The players need to improve on their execution, but the coaching — from Marvin Lewis to Zampese to the offensive assistants also needs to improve. And before someone says Zampese needs to stop being creative as a coordinator, let me be the first to say no, he doesn’t. Hue Jackson was creative with the Bengals’ offense last year, and while not every “cute” play worked, many did. And the offense as a whole was one of the league’s best. The reverse to Brandon LaFell didn’t work yesterday, but many of Zampese’s plays have worked — particularly some of the screen passes he’s dialed up.
In Atlanta, offensive coordinator Kyle Shanahan’s zone-based scheme has paid massive dividends, as Matt Ryan has embraced a career year, while running backs Devonta Freeman and Tevin Coleman have surpassed Jeremy Hill and Giovani Bernard as the NFL’s best one-two punch at the running back position. Some will argue that the addition of Alex Mack improved the Falcons’ offensive line — and they’d be right — but it took more than the addition of a quality center to improve Atlanta’s line. It took time. Fans in Atlanta and around the NFL were impatient with the Falcons’ offensive coordinator, clamoring that his scheme wouldn’t work with Atlanta’s personnel. Five weeks into the 2016 season, it appears critics were wrong.
Since firing Greg Roman, the Bills’ offense has taken off. Three consecutive quality wins, in which Buffalo’s running backs are averaging 178.3 rushing yards per game (102.8 more than they averaged in Weeks 1 and 2), have put Buffalo right back into contention. But it’s not like firing Roman and replacing him with Anthony Lynn, who has never called plays in his life, is what sparked a flame in Rex Ryan’s team. The Bills’ turnaround was sparked by the simplification of Buffalo’s offense. Roman is an offensive mastermind, but the offense he was running in Buffalo (like Ryan’s defense last year) was simply too complex for the personnel to fully understand and execute. As Lynn entered the fold, he made things easier on the players running his offense. Per the MMQB’s Andy Benoit, Lynn “has reportedly put less than 50 percent of the number of plays in the gameplans as Roman had.” Added Benoit, “at the risk of making psychological speculation, it reasons that an inexperienced QB like Taylor would play calmer with less on his plate.”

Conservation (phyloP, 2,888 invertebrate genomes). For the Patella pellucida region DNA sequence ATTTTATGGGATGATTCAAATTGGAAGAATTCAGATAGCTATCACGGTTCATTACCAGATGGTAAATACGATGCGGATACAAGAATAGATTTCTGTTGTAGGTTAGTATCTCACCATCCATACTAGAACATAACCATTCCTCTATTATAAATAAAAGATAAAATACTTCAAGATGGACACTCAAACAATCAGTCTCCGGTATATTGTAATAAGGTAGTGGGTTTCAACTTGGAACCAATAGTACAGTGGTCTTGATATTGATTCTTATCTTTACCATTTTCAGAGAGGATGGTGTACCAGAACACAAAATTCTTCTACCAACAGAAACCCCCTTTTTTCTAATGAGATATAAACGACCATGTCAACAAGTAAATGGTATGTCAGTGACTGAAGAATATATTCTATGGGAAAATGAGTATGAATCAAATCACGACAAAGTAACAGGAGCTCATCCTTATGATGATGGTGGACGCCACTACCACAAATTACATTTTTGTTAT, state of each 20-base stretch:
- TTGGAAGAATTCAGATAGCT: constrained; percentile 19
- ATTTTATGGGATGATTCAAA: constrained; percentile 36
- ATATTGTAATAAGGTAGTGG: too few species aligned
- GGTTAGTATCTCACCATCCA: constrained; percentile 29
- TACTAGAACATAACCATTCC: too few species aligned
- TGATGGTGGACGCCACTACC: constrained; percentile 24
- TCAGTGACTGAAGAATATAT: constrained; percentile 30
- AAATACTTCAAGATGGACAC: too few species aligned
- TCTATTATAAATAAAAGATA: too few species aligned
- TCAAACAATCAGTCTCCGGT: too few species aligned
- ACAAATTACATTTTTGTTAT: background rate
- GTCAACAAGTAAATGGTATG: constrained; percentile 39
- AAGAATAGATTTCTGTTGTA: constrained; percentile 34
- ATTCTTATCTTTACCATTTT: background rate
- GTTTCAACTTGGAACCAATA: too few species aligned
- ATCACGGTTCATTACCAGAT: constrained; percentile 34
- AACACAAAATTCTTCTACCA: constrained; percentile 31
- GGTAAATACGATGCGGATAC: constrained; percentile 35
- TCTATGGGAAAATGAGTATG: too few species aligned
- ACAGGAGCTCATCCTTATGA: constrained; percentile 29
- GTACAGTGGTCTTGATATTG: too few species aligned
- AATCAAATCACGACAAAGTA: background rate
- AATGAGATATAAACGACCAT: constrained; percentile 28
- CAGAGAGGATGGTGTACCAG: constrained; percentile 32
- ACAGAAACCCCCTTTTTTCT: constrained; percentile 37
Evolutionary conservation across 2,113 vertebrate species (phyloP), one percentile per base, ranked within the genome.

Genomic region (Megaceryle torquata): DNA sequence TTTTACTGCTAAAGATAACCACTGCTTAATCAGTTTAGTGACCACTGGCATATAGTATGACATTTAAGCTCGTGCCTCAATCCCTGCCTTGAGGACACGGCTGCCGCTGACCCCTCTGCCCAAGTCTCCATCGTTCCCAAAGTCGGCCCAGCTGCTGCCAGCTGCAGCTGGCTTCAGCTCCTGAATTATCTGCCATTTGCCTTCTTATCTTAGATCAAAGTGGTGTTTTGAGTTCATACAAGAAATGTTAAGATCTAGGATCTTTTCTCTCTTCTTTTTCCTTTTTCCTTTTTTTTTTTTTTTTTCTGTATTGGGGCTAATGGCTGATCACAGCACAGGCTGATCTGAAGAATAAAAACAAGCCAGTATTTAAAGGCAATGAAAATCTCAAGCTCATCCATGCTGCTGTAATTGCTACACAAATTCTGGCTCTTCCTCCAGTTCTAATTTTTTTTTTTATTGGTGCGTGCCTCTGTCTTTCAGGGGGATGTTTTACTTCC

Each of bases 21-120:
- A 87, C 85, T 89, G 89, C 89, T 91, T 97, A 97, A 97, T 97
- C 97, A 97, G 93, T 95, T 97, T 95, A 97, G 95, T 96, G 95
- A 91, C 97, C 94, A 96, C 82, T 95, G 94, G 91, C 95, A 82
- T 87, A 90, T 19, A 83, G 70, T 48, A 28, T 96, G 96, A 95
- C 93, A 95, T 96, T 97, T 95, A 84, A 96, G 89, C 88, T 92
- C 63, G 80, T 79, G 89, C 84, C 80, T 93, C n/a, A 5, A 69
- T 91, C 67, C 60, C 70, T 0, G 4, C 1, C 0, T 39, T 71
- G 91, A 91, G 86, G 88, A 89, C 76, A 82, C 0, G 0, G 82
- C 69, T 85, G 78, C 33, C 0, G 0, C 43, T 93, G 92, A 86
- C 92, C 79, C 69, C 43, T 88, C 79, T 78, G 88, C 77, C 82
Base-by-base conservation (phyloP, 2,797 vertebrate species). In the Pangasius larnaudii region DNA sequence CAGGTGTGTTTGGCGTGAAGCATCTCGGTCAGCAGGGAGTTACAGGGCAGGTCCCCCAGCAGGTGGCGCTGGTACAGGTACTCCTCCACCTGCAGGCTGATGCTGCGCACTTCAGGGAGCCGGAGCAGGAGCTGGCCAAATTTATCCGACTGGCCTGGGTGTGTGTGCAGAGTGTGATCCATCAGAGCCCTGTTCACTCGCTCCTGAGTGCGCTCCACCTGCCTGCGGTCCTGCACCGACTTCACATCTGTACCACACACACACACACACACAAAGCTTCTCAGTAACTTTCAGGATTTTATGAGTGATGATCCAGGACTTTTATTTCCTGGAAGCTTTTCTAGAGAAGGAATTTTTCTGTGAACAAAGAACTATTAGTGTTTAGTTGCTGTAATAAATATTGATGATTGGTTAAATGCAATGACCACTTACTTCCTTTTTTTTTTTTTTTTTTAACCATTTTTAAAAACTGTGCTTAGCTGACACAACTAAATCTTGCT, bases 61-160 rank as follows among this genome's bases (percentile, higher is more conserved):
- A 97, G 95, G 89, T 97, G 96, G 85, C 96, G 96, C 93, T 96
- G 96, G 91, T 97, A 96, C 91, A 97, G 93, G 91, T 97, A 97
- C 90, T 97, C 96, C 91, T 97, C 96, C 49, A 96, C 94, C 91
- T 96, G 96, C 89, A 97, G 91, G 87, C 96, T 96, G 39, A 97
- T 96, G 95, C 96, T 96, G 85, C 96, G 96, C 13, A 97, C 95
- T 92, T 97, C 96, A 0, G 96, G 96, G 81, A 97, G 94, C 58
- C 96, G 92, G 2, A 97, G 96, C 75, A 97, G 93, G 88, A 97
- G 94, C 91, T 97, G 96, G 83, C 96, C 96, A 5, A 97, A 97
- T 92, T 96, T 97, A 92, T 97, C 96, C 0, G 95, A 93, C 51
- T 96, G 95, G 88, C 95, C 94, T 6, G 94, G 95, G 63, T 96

With a first-year starter at right tackle and second-year lineman Jake Fisher seeing time in the rotation as a backup, the Bengals’ coaching staff should make things easier on the personnel and simplify the playbook. Again, that doesn’t mean Zampese and his staff shouldn’t be creative — it just means the Bengals should ease Ogbuehi and Fisher into the mix rather than continuing to run an offense in which the veterans fully understand but youngsters aren’t as familiar with. Perhaps a simplification would even help running backs Hill and Bernard become more decisive and give them a better understanding of what they need to do on each particular run play.
There’s still plenty of time left in the season for a Bengals turnaround, and as an optimist, I’m still of the mindset that a turnaround is not only possible but likely. But if these issues aren’t resolved sooner rather than later, this could be a long season of football in the Queen City.